Botanical Name: Lardizabala biternata
Species: L. biternata
*Boissiera triternata Dombey ex DC., nom. nud.
*Cogylia biternata (Ruiz & Pav.) Molina
*Lardizabala infusiata Miers
*Lardizabala silvicola Miers
*Lardizabala triternata Ruiz & Pav.
Common Names: Lardizabala, Zabala Fruit, Coguil, Cogüilera, Coiye, Coille, Voqui cógüil, or Voqui coille in Chile
Habitat : Lardizabala is native to S. America – Chile, Peru. Grows on trees in woodland.
Lardizabala biternata is an evergreen Climber growing to 3.5 m (11ft 6in). It is in leaf all year, in flower from December to February. The species is monoecious (individual flowers are either male or female, but both sexes can be found on the same plant). The plant is not self-fertile. The fruit is 5 – 8cm long….CLICK & SEE
Suitable for: light (sandy) and medium (loamy) soils and prefers well-drained soil. Suitable pH: acid, neutral and basic (alkaline) soils. It can grow in semi-shade (light woodland). It prefers moist soil.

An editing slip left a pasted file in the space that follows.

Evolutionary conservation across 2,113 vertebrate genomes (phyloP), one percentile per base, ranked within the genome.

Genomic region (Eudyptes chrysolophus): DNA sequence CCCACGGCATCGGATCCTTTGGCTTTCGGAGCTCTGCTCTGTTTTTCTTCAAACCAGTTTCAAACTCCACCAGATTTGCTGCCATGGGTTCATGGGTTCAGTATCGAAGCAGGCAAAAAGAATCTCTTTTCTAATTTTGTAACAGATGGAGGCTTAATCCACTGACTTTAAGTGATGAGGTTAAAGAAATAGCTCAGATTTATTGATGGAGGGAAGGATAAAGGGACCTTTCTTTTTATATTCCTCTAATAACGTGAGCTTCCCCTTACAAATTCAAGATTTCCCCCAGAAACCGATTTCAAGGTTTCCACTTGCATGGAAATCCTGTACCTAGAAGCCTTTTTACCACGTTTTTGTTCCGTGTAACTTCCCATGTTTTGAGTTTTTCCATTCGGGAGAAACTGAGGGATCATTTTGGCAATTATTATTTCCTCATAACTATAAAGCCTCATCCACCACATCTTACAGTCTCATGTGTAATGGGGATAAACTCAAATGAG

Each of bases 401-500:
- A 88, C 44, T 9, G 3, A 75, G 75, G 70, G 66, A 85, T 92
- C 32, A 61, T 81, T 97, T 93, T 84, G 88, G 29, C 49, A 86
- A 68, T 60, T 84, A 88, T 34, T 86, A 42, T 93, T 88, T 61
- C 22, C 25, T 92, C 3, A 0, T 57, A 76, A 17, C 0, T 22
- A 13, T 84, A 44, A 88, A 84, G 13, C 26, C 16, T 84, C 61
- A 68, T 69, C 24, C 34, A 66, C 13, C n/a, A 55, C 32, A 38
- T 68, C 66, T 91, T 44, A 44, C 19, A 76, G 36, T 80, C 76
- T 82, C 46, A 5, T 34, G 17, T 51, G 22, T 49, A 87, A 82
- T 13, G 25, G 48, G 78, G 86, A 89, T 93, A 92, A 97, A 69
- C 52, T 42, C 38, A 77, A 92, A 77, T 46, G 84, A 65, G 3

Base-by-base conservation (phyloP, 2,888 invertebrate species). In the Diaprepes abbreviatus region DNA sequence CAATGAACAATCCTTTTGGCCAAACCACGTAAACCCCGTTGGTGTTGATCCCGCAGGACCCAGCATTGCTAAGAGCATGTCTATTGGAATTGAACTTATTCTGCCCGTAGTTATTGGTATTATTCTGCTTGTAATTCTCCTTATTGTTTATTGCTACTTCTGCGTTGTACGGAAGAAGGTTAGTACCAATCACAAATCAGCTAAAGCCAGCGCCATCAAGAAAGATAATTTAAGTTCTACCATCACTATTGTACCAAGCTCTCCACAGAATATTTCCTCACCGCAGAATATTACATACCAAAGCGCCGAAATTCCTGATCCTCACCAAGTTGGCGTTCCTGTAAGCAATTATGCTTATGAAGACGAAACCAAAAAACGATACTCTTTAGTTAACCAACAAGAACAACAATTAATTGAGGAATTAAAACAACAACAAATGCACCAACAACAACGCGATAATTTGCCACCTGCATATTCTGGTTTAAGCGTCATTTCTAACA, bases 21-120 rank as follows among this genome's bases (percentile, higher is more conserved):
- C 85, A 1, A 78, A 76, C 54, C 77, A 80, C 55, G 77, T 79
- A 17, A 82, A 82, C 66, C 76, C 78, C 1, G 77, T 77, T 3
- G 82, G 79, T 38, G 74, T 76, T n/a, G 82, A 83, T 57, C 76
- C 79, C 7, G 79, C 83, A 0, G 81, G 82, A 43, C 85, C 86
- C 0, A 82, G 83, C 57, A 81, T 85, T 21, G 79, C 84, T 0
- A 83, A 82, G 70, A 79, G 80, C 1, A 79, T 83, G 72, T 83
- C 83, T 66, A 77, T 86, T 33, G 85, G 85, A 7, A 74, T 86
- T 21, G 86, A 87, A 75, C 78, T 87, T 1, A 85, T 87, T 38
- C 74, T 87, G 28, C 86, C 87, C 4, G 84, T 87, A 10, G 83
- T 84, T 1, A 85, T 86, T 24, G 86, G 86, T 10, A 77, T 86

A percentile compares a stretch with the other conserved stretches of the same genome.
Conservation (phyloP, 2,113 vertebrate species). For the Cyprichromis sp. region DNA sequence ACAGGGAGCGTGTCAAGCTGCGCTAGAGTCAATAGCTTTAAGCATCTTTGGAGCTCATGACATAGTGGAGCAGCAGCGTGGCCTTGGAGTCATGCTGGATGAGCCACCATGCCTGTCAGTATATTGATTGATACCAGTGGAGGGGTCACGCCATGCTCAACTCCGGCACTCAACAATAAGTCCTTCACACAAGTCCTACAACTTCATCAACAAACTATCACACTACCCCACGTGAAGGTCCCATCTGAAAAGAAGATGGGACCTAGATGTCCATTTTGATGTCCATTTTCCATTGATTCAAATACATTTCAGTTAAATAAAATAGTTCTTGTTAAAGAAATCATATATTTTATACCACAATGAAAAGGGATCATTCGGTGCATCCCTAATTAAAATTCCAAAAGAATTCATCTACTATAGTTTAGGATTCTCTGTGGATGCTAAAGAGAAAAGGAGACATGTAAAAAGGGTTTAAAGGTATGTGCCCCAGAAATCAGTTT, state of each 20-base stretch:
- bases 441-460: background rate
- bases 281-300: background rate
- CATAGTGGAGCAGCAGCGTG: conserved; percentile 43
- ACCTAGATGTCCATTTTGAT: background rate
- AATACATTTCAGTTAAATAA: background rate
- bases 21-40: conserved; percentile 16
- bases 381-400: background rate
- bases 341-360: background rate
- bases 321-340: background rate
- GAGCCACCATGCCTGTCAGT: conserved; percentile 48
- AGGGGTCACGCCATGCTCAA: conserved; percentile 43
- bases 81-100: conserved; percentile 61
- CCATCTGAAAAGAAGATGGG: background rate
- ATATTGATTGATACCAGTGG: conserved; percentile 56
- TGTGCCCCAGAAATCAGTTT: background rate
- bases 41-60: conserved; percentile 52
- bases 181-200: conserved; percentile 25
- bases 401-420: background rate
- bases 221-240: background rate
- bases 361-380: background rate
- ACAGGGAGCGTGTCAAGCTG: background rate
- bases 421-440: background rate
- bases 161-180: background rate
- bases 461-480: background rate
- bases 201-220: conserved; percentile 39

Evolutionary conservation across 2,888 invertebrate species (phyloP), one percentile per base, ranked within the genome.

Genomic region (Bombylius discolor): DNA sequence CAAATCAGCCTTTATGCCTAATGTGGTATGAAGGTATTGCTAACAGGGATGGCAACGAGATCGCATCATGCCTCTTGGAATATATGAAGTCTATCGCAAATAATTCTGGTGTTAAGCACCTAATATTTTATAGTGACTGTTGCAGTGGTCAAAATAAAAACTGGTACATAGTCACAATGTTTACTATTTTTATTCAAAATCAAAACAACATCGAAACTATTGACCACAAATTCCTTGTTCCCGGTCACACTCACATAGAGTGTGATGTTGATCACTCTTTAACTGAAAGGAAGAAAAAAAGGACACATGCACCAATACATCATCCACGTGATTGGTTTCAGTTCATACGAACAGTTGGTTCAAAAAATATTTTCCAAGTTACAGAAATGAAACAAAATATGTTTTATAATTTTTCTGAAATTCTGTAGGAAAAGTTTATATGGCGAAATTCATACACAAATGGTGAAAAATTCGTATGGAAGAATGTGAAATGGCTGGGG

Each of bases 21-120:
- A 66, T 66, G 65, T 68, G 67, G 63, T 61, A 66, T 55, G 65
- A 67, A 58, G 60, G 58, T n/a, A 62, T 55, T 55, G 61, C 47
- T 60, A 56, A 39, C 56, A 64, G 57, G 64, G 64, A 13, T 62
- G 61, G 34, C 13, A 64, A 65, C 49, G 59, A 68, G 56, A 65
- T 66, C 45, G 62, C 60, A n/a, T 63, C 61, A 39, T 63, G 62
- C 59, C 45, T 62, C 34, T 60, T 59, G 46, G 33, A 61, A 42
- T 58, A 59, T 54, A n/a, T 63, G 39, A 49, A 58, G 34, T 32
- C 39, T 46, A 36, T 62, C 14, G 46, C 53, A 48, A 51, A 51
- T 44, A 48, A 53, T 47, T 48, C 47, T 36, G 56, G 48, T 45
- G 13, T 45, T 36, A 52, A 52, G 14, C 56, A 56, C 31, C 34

Prefers a well-drained humus-rich sandy loam in a shady protected position. It requires a sunny wall according to another report, whilst others say that it succeeds in sun or semi-shade. A very ornamental plant, but it is only hardy in the mildest areas of Britain tolerating occasional lows to -10°c. The young growth in spring can be damaged by late frosts. The fruits are only formed in this country after a long hot summer. Plants climb by means of twining, they do not really need pruning. The flowers can be monoecious or dioecious. Male and female flowers are carried on the same plants. The edible fruit is sold in the local markets in Chile and Peru.
Propagation: Through seeds
Fruit is eaten raw or cooked. Sweet and pulpy, it is considered to be a delicacy in Chile where it is collected and sold in local markets. Also of interest value because of its sausage-like deep purple fruits.
Disclaimer : The information presented herein is intended for educational purposes only. Individual results may vary, and before using any supplement, it is always advisable to consult with your own health care provider.